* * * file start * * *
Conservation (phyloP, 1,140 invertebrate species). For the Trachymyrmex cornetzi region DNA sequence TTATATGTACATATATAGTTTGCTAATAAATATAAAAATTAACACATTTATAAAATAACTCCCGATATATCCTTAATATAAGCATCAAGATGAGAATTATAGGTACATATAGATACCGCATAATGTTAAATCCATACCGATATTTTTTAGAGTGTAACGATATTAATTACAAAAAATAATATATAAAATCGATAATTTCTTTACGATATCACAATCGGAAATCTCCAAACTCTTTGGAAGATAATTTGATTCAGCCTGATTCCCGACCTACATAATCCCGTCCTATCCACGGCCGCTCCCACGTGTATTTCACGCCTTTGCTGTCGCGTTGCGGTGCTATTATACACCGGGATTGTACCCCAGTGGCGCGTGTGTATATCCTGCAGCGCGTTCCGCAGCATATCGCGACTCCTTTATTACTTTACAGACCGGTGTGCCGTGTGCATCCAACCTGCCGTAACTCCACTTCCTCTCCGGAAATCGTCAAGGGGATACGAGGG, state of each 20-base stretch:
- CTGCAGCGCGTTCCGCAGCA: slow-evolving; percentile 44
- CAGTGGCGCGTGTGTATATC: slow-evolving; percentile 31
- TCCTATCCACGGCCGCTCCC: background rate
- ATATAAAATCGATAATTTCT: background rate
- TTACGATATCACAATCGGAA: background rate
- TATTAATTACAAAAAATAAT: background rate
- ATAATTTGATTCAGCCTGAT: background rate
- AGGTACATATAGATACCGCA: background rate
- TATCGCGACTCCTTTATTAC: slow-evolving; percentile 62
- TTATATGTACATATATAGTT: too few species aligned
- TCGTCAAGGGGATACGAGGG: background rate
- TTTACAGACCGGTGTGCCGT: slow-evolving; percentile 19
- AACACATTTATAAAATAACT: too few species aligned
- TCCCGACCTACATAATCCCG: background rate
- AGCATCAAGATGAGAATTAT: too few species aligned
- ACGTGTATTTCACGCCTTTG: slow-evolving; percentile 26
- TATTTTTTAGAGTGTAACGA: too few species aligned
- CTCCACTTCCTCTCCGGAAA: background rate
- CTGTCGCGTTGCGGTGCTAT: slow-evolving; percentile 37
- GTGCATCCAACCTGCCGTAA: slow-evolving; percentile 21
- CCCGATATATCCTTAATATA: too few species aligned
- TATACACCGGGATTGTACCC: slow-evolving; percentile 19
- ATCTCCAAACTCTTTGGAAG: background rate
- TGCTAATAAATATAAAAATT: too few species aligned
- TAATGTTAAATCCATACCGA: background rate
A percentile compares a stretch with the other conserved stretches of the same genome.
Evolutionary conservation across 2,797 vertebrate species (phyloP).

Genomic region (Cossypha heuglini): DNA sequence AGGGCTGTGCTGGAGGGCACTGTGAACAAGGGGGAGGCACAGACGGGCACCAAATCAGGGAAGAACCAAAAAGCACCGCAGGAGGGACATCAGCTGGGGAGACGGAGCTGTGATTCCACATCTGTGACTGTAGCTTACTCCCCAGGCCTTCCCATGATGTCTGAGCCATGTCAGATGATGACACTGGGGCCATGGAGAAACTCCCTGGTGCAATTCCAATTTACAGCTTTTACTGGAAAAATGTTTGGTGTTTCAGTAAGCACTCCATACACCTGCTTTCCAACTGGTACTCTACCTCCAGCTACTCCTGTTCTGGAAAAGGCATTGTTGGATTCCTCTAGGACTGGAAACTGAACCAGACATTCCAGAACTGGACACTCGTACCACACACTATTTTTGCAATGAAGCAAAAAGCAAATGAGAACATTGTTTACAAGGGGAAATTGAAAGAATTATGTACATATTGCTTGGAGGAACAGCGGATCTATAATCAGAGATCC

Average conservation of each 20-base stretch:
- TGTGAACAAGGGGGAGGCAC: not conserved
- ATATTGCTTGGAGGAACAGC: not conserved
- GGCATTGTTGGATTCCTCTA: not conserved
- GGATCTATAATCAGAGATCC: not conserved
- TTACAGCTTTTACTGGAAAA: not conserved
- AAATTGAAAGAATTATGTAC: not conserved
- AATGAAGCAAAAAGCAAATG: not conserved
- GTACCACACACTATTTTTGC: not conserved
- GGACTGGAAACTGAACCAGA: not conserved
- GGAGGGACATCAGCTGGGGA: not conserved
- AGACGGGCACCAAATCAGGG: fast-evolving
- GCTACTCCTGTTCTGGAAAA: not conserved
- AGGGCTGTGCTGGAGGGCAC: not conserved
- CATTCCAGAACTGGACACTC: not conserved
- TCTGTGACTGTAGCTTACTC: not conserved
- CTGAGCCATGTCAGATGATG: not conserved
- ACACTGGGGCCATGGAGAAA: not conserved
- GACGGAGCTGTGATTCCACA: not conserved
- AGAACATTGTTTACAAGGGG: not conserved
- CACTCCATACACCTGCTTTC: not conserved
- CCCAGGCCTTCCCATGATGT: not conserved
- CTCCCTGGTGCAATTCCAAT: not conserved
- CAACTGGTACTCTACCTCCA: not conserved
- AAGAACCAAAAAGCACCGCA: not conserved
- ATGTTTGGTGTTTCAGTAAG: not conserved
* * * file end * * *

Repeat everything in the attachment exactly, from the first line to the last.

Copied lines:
Conservation (phyloP, 1,140 invertebrate species). For the Trachymyrmex cornetzi region DNA sequence TTATATGTACATATATAGTTTGCTAATAAATATAAAAATTAACACATTTATAAAATAACTCCCGATATATCCTTAATATAAGCATCAAGATGAGAATTATAGGTACATATAGATACCGCATAATGTTAAATCCATACCGATATTTTTTAGAGTGTAACGATATTAATTACAAAAAATAATATATAAAATCGATAATTTCTTTACGATATCACAATCGGAAATCTCCAAACTCTTTGGAAGATAATTTGATTCAGCCTGATTCCCGACCTACATAATCCCGTCCTATCCACGGCCGCTCCCACGTGTATTTCACGCCTTTGCTGTCGCGTTGCGGTGCTATTATACACCGGGATTGTACCCCAGTGGCGCGTGTGTATATCCTGCAGCGCGTTCCGCAGCATATCGCGACTCCTTTATTACTTTACAGACCGGTGTGCCGTGTGCATCCAACCTGCCGTAACTCCACTTCCTCTCCGGAAATCGTCAAGGGGATACGAGGG, state of each 20-base stretch:
- CTGCAGCGCGTTCCGCAGCA: slow-evolving; percentile 44
- CAGTGGCGCGTGTGTATATC: slow-evolving; percentile 31
- TCCTATCCACGGCCGCTCCC: background rate
- ATATAAAATCGATAATTTCT: background rate
- TTACGATATCACAATCGGAA: background rate
- TATTAATTACAAAAAATAAT: background rate
- ATAATTTGATTCAGCCTGAT: background rate
- AGGTACATATAGATACCGCA: background rate
- TATCGCGACTCCTTTATTAC: slow-evolving; percentile 62
- TTATATGTACATATATAGTT: too few species aligned
- TCGTCAAGGGGATACGAGGG: background rate
- TTTACAGACCGGTGTGCCGT: slow-evolving; percentile 19
- AACACATTTATAAAATAACT: too few species aligned
- TCCCGACCTACATAATCCCG: background rate
- AGCATCAAGATGAGAATTAT: too few species aligned
- ACGTGTATTTCACGCCTTTG: slow-evolving; percentile 26
- TATTTTTTAGAGTGTAACGA: too few species aligned
- CTCCACTTCCTCTCCGGAAA: background rate
- CTGTCGCGTTGCGGTGCTAT: slow-evolving; percentile 37
- GTGCATCCAACCTGCCGTAA: slow-evolving; percentile 21
- CCCGATATATCCTTAATATA: too few species aligned
- TATACACCGGGATTGTACCC: slow-evolving; percentile 19
- ATCTCCAAACTCTTTGGAAG: background rate
- TGCTAATAAATATAAAAATT: too few species aligned
- TAATGTTAAATCCATACCGA: background rate
A percentile compares a stretch with the other conserved stretches of the same genome.
Evolutionary conservation across 2,797 vertebrate species (phyloP).

Genomic region (Cossypha heuglini): DNA sequence AGGGCTGTGCTGGAGGGCACTGTGAACAAGGGGGAGGCACAGACGGGCACCAAATCAGGGAAGAACCAAAAAGCACCGCAGGAGGGACATCAGCTGGGGAGACGGAGCTGTGATTCCACATCTGTGACTGTAGCTTACTCCCCAGGCCTTCCCATGATGTCTGAGCCATGTCAGATGATGACACTGGGGCCATGGAGAAACTCCCTGGTGCAATTCCAATTTACAGCTTTTACTGGAAAAATGTTTGGTGTTTCAGTAAGCACTCCATACACCTGCTTTCCAACTGGTACTCTACCTCCAGCTACTCCTGTTCTGGAAAAGGCATTGTTGGATTCCTCTAGGACTGGAAACTGAACCAGACATTCCAGAACTGGACACTCGTACCACACACTATTTTTGCAATGAAGCAAAAAGCAAATGAGAACATTGTTTACAAGGGGAAATTGAAAGAATTATGTACATATTGCTTGGAGGAACAGCGGATCTATAATCAGAGATCC

Average conservation of each 20-base stretch:
- TGTGAACAAGGGGGAGGCAC: not conserved
- ATATTGCTTGGAGGAACAGC: not conserved
- GGCATTGTTGGATTCCTCTA: not conserved
- GGATCTATAATCAGAGATCC: not conserved
- TTACAGCTTTTACTGGAAAA: not conserved
- AAATTGAAAGAATTATGTAC: not conserved
- AATGAAGCAAAAAGCAAATG: not conserved
- GTACCACACACTATTTTTGC: not conserved
- GGACTGGAAACTGAACCAGA: not conserved
- GGAGGGACATCAGCTGGGGA: not conserved
- AGACGGGCACCAAATCAGGG: fast-evolving
- GCTACTCCTGTTCTGGAAAA: not conserved
- AGGGCTGTGCTGGAGGGCAC: not conserved
- CATTCCAGAACTGGACACTC: not conserved
- TCTGTGACTGTAGCTTACTC: not conserved
- CTGAGCCATGTCAGATGATG: not conserved
- ACACTGGGGCCATGGAGAAA: not conserved
- GACGGAGCTGTGATTCCACA: not conserved
- AGAACATTGTTTACAAGGGG: not conserved
- CACTCCATACACCTGCTTTC: not conserved
- CCCAGGCCTTCCCATGATGT: not conserved
- CTCCCTGGTGCAATTCCAAT: not conserved
- CAACTGGTACTCTACCTCCA: not conserved
- AAGAACCAAAAAGCACCGCA: not conserved
- ATGTTTGGTGTTTCAGTAAG: not conserved